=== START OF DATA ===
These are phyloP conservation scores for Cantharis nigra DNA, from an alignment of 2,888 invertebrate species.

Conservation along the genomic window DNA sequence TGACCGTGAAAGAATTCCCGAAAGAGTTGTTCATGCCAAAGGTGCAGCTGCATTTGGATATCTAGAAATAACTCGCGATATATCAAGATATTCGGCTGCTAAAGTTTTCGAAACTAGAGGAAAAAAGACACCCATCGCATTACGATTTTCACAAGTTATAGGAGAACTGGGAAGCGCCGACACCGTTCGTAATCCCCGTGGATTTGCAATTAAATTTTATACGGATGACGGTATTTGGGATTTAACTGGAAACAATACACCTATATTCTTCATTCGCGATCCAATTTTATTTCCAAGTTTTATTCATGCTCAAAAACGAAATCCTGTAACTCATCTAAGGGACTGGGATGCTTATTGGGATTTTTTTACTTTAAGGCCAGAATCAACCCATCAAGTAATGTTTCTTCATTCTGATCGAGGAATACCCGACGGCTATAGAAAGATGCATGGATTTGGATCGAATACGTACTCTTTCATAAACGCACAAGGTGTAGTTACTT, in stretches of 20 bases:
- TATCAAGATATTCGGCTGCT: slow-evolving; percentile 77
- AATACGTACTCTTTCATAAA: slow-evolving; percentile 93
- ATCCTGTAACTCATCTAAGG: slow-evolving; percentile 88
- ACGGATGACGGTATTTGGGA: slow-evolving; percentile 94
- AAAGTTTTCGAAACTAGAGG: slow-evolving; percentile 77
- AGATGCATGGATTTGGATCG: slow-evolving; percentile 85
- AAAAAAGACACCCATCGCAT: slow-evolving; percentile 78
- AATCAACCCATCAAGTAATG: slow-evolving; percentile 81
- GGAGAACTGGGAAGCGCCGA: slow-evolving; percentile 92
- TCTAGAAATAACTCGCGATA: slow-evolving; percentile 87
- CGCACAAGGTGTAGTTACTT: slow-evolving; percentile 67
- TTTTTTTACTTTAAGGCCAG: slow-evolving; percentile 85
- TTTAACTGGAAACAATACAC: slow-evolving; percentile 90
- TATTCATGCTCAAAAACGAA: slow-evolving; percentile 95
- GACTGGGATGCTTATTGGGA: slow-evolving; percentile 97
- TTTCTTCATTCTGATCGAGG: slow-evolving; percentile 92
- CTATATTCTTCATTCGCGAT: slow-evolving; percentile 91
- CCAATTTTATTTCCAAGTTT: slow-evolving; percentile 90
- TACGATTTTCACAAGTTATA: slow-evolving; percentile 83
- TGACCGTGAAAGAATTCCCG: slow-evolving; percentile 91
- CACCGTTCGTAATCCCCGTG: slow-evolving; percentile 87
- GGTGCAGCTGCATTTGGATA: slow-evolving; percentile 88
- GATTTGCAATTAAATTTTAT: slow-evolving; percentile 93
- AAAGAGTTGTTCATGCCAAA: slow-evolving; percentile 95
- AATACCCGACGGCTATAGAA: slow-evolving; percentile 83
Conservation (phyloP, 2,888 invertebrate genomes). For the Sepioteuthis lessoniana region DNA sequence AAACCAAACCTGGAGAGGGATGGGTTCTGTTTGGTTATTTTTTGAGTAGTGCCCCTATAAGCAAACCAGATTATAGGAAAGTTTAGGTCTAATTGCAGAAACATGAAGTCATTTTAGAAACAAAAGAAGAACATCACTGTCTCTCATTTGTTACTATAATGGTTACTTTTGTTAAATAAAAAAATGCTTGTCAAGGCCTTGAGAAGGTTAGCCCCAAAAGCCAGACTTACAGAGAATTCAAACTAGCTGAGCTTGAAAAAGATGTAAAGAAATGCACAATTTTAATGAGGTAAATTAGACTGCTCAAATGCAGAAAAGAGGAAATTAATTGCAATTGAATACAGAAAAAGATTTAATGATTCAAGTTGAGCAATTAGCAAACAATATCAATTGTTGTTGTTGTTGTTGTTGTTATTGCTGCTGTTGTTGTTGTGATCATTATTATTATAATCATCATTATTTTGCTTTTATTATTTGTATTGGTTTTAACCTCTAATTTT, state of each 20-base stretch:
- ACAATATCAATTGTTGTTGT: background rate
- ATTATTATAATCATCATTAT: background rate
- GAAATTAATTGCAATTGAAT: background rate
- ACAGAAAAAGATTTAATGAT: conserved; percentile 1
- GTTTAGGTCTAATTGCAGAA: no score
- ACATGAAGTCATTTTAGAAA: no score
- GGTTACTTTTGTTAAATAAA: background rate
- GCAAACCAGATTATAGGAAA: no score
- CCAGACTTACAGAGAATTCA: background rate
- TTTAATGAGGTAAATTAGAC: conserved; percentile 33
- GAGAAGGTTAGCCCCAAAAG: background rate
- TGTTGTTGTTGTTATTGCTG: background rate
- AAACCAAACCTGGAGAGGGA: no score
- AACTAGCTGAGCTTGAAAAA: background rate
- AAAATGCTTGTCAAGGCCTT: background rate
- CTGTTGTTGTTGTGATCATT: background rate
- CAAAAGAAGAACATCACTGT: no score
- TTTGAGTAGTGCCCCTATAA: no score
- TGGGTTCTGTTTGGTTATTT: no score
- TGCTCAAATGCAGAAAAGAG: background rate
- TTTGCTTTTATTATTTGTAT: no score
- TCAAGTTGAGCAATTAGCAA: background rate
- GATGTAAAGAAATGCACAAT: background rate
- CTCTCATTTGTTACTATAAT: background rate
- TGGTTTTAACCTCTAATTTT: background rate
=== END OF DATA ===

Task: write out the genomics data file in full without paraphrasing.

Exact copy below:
These are phyloP conservation scores for Cantharis nigra DNA, from an alignment of 2,888 invertebrate species.

Conservation along the genomic window DNA sequence TGACCGTGAAAGAATTCCCGAAAGAGTTGTTCATGCCAAAGGTGCAGCTGCATTTGGATATCTAGAAATAACTCGCGATATATCAAGATATTCGGCTGCTAAAGTTTTCGAAACTAGAGGAAAAAAGACACCCATCGCATTACGATTTTCACAAGTTATAGGAGAACTGGGAAGCGCCGACACCGTTCGTAATCCCCGTGGATTTGCAATTAAATTTTATACGGATGACGGTATTTGGGATTTAACTGGAAACAATACACCTATATTCTTCATTCGCGATCCAATTTTATTTCCAAGTTTTATTCATGCTCAAAAACGAAATCCTGTAACTCATCTAAGGGACTGGGATGCTTATTGGGATTTTTTTACTTTAAGGCCAGAATCAACCCATCAAGTAATGTTTCTTCATTCTGATCGAGGAATACCCGACGGCTATAGAAAGATGCATGGATTTGGATCGAATACGTACTCTTTCATAAACGCACAAGGTGTAGTTACTT, in stretches of 20 bases:
- TATCAAGATATTCGGCTGCT: slow-evolving; percentile 77
- AATACGTACTCTTTCATAAA: slow-evolving; percentile 93
- ATCCTGTAACTCATCTAAGG: slow-evolving; percentile 88
- ACGGATGACGGTATTTGGGA: slow-evolving; percentile 94
- AAAGTTTTCGAAACTAGAGG: slow-evolving; percentile 77
- AGATGCATGGATTTGGATCG: slow-evolving; percentile 85
- AAAAAAGACACCCATCGCAT: slow-evolving; percentile 78
- AATCAACCCATCAAGTAATG: slow-evolving; percentile 81
- GGAGAACTGGGAAGCGCCGA: slow-evolving; percentile 92
- TCTAGAAATAACTCGCGATA: slow-evolving; percentile 87
- CGCACAAGGTGTAGTTACTT: slow-evolving; percentile 67
- TTTTTTTACTTTAAGGCCAG: slow-evolving; percentile 85
- TTTAACTGGAAACAATACAC: slow-evolving; percentile 90
- TATTCATGCTCAAAAACGAA: slow-evolving; percentile 95
- GACTGGGATGCTTATTGGGA: slow-evolving; percentile 97
- TTTCTTCATTCTGATCGAGG: slow-evolving; percentile 92
- CTATATTCTTCATTCGCGAT: slow-evolving; percentile 91
- CCAATTTTATTTCCAAGTTT: slow-evolving; percentile 90
- TACGATTTTCACAAGTTATA: slow-evolving; percentile 83
- TGACCGTGAAAGAATTCCCG: slow-evolving; percentile 91
- CACCGTTCGTAATCCCCGTG: slow-evolving; percentile 87
- GGTGCAGCTGCATTTGGATA: slow-evolving; percentile 88
- GATTTGCAATTAAATTTTAT: slow-evolving; percentile 93
- AAAGAGTTGTTCATGCCAAA: slow-evolving; percentile 95
- AATACCCGACGGCTATAGAA: slow-evolving; percentile 83
Conservation (phyloP, 2,888 invertebrate genomes). For the Sepioteuthis lessoniana region DNA sequence AAACCAAACCTGGAGAGGGATGGGTTCTGTTTGGTTATTTTTTGAGTAGTGCCCCTATAAGCAAACCAGATTATAGGAAAGTTTAGGTCTAATTGCAGAAACATGAAGTCATTTTAGAAACAAAAGAAGAACATCACTGTCTCTCATTTGTTACTATAATGGTTACTTTTGTTAAATAAAAAAATGCTTGTCAAGGCCTTGAGAAGGTTAGCCCCAAAAGCCAGACTTACAGAGAATTCAAACTAGCTGAGCTTGAAAAAGATGTAAAGAAATGCACAATTTTAATGAGGTAAATTAGACTGCTCAAATGCAGAAAAGAGGAAATTAATTGCAATTGAATACAGAAAAAGATTTAATGATTCAAGTTGAGCAATTAGCAAACAATATCAATTGTTGTTGTTGTTGTTGTTGTTATTGCTGCTGTTGTTGTTGTGATCATTATTATTATAATCATCATTATTTTGCTTTTATTATTTGTATTGGTTTTAACCTCTAATTTT, state of each 20-base stretch:
- ACAATATCAATTGTTGTTGT: background rate
- ATTATTATAATCATCATTAT: background rate
- GAAATTAATTGCAATTGAAT: background rate
- ACAGAAAAAGATTTAATGAT: conserved; percentile 1
- GTTTAGGTCTAATTGCAGAA: no score
- ACATGAAGTCATTTTAGAAA: no score
- GGTTACTTTTGTTAAATAAA: background rate
- GCAAACCAGATTATAGGAAA: no score
- CCAGACTTACAGAGAATTCA: background rate
- TTTAATGAGGTAAATTAGAC: conserved; percentile 33
- GAGAAGGTTAGCCCCAAAAG: background rate
- TGTTGTTGTTGTTATTGCTG: background rate
- AAACCAAACCTGGAGAGGGA: no score
- AACTAGCTGAGCTTGAAAAA: background rate
- AAAATGCTTGTCAAGGCCTT: background rate
- CTGTTGTTGTTGTGATCATT: background rate
- CAAAAGAAGAACATCACTGT: no score
- TTTGAGTAGTGCCCCTATAA: no score
- TGGGTTCTGTTTGGTTATTT: no score
- TGCTCAAATGCAGAAAAGAG: background rate
- TTTGCTTTTATTATTTGTAT: no score
- TCAAGTTGAGCAATTAGCAA: background rate
- GATGTAAAGAAATGCACAAT: background rate
- CTCTCATTTGTTACTATAAT: background rate
- TGGTTTTAACCTCTAATTTT: background rate